I'll admit to being slightly biased though. The Dark Tower is my favorite series of all times, and the main characters of both series are my fictional crushes. XD
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  12. As people have said, in terms of causing a paradigm shift for a genre, Lovecraft definitely deserves a bit of comparison with Tolkien. His cosmicism helped turn horror dramatically away from purely physical and earthly fears and spiritual dread and opened up endless vistas and pitch-black gulfs of nightmare in which every hope and dream of mankind, from the highest to the low, is as insignificant to the universe and the potential alien powers that move through it as are an ant's to us. Powerful, unknowable things have come before and powerful, unknowable things will come again, with humanity's reign on Earth amounting to little more than a negligible blink of the eye.

    However, Lovecraft's work and the inclusions of other authors into a "mythos" is largely an after-the-fact creation, not something meticulously planned throughout. You'll see many references peppered across different stories and in the works of different authors, but for the most part, it's not building up to any unified narrative. So in terms of a cohesive, premeditated book series, yeah, as Nydanna said, The Dark Tower.

    Horror in general probably isn't 'respectable' enough to really highlight another series without having to admit to its comparative obscurity, especially against The Lord of the Rings or Star Wars. That said, you might be able to make a case with the Universal Horror movie monsters, but then we're not talking about literature. Likewise, you could point to Dracula, Frankenstein, et al., but these are individual books you can give some credit to breathing life into particular monster stories, not actual series.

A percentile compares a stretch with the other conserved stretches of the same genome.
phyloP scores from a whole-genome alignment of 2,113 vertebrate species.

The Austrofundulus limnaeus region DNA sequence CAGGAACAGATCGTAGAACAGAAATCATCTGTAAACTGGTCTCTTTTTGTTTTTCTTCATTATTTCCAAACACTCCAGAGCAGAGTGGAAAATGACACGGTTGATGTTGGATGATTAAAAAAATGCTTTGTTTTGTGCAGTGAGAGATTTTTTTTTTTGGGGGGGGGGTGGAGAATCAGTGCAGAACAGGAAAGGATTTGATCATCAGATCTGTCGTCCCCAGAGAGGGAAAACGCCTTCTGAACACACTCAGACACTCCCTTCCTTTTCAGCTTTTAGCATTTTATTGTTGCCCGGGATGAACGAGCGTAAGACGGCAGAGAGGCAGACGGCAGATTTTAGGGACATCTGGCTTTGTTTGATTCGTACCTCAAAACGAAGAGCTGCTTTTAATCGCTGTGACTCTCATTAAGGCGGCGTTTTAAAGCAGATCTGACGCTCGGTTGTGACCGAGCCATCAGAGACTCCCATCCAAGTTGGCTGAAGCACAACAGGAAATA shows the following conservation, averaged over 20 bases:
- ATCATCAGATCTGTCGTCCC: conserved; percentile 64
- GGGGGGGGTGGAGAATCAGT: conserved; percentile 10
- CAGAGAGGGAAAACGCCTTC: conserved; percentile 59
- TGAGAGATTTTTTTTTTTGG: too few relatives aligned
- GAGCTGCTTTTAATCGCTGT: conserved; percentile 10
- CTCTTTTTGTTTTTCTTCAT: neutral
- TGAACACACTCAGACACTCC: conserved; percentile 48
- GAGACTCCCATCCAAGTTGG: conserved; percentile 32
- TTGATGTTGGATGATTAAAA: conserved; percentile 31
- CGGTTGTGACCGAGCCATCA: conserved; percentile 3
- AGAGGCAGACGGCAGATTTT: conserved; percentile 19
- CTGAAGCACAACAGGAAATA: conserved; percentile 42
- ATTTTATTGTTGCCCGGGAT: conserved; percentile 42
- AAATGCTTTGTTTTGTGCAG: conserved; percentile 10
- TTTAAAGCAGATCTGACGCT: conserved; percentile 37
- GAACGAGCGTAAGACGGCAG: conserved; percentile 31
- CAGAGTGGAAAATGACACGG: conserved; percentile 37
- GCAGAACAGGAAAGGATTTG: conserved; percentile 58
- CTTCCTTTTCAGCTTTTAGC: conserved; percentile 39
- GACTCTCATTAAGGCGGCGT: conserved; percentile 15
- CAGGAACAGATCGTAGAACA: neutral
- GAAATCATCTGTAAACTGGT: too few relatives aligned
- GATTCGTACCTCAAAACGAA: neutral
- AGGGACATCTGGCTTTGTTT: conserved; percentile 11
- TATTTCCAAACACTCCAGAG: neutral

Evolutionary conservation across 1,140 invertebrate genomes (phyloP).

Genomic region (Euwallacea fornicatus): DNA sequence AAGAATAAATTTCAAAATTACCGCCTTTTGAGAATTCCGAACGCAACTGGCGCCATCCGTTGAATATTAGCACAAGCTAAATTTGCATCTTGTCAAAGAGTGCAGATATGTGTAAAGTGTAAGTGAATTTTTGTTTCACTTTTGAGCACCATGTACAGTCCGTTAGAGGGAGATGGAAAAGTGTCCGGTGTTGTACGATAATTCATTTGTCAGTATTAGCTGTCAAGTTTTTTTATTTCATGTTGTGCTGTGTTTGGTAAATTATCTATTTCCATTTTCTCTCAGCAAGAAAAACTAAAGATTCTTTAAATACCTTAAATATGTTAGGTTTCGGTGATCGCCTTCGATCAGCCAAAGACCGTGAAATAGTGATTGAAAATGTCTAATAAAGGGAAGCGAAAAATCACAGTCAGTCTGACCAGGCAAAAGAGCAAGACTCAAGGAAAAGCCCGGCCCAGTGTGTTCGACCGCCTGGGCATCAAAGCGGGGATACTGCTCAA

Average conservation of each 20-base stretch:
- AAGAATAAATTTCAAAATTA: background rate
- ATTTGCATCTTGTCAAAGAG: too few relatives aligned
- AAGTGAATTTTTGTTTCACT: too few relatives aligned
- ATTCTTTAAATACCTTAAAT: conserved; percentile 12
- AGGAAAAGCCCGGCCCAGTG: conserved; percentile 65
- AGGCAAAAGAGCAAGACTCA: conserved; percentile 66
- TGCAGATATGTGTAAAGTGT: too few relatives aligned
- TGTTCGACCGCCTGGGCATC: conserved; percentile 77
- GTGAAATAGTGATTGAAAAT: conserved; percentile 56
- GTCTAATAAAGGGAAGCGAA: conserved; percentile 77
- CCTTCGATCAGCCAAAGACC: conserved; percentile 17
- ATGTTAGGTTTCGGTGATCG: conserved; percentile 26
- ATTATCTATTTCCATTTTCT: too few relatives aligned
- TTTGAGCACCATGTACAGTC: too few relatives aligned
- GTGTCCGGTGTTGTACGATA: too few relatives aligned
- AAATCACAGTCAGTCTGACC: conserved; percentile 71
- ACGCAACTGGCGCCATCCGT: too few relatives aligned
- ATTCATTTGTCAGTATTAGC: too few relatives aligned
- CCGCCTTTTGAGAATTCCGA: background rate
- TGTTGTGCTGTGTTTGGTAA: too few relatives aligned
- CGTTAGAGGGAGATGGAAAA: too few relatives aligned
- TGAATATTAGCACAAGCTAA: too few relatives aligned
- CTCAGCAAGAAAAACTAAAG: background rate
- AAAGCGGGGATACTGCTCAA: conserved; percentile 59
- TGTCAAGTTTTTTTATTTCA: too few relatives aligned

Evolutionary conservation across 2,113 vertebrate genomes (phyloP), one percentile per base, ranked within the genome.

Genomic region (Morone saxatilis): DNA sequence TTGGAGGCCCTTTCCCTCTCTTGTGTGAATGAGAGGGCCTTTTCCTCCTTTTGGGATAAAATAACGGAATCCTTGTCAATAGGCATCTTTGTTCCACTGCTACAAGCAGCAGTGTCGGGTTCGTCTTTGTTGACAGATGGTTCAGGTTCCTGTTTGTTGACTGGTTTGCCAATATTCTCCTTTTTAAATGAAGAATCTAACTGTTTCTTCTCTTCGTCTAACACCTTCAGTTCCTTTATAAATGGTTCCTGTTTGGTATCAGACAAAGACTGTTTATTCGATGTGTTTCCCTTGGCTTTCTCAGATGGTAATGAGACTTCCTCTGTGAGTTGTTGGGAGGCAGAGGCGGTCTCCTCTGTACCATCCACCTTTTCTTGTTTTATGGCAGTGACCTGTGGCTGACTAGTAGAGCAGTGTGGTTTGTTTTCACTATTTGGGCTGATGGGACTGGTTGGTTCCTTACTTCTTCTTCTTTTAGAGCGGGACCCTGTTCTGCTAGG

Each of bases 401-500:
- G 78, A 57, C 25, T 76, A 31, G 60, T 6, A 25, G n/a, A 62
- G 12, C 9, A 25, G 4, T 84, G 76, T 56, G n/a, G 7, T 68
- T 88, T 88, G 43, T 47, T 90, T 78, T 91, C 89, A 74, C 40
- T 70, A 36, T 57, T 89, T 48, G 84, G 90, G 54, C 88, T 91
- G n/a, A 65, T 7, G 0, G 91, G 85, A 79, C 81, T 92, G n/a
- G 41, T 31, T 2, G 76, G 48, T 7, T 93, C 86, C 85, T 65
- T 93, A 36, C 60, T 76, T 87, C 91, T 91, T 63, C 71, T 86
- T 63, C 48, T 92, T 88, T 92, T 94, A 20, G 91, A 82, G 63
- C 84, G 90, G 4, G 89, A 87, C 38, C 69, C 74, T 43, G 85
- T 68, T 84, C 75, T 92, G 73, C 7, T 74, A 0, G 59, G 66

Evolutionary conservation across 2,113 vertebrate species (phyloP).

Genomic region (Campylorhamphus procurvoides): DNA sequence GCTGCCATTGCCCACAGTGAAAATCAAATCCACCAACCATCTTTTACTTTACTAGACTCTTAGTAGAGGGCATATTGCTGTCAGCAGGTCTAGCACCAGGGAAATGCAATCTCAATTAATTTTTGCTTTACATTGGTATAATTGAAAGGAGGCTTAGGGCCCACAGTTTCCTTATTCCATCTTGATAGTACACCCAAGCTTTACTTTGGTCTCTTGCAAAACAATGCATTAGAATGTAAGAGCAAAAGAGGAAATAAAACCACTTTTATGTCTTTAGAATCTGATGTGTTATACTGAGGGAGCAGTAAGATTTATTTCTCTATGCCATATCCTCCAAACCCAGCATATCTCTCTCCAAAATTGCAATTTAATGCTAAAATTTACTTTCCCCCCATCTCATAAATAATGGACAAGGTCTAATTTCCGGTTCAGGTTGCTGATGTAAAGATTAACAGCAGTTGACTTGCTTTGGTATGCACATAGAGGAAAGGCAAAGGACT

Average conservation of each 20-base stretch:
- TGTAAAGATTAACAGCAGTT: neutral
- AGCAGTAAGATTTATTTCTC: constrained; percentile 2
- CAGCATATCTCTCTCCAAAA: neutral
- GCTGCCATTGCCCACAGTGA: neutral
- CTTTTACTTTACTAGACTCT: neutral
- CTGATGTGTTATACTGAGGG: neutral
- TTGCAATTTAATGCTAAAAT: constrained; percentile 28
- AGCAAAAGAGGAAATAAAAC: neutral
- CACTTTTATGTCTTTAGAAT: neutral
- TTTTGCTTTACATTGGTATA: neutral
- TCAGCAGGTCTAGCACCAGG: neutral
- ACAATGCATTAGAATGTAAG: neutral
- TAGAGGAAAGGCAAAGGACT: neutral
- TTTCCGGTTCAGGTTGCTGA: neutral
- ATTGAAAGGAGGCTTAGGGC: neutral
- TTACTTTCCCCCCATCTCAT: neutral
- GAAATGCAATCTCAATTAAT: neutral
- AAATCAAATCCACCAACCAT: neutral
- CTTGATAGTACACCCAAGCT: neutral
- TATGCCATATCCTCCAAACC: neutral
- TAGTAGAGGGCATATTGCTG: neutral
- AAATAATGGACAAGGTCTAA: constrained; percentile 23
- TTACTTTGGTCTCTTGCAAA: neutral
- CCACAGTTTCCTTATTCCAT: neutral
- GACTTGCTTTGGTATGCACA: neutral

13. In a shocking turn of events, I'm actually agreeing with Hellis on this one.
    Tolkien's legendarium was immense, and he not only set the standard for the majority of Western Fantasy for years to come, but also helped to define the entire genre of Mythopoeia. To say nothing in regards to how he singlehandedly created the language we call 'Elvish' using his linguistic background.
  14. @Nydanna is onto something there. The Dark Tower series is pretty good, from what I hear. The Black House and the Talisman also take place in that same world. Additionally, there ARE links between all the books in small ways. Characters in one story might have a relative who is a minor character in another. Or the same locations or companies. Things like that. The enemies of his books are often linked back to the main bad guy of the Dark Tower series.
  15. Inspiration for modern fantasy as we know it =\= popularity.

    Last time I respond to something at 6am with horrid stomach pains.

    Also, who changes the title!? Shit threw me off!
  16. My last question was answered, had another question, so I changed the title
  17. Best link is stil lthe buik..
  18. Actually. In this case, It's been crazy popular with the fantasy crowd since its release pretty much. So yeah.
  19. I'd argue it should be with the fantasy crowd. Same with King and the horror crowd.

    As for Horror it's either King or Lovecraft. But maybe not Lovecraft directly since Cthulhu has more pop culture references than.. Something with a lot of references.
  20. This is a really odd question. What exactly do you mean by "equal to Lord of the Rings"? Equal in quality? Equal in type/scope of story told? Equal in how influential it was on the genre? All of the above?

    For sci-fi most of what people already said seems to be good, but there's a big name missing that even I, as a person who doesn't get into much sci-fi, have heard of as being one of the best in the genre. Isaac Asimov's books, particularly his Foundation series (which, fun fact, beat Lord of the Rings to win the first and so far only "Best All-Time Series" award given by the Hugo Awards), are very highly regarded and have had a massive impact on sci-fi of all kinds.

    For horror, eh, can't think of any that match all the possible criteria. Dreamshell already pointed out how Frankenstein and Dracula were both extremely influential but not really a series or large in scope. Horror tends to not do very well as a series with a large scope because it's hard to keep the tension and fear rolling over such an extended time. The Dark Tower works because it's also fantasy, sci-fi, and western mixed in with the horror to keep it from getting stale. Lovecraft's mythos works because it's a bunch of short stories and novellas set in the same universe rather than a traditional series like Lord of the Rings.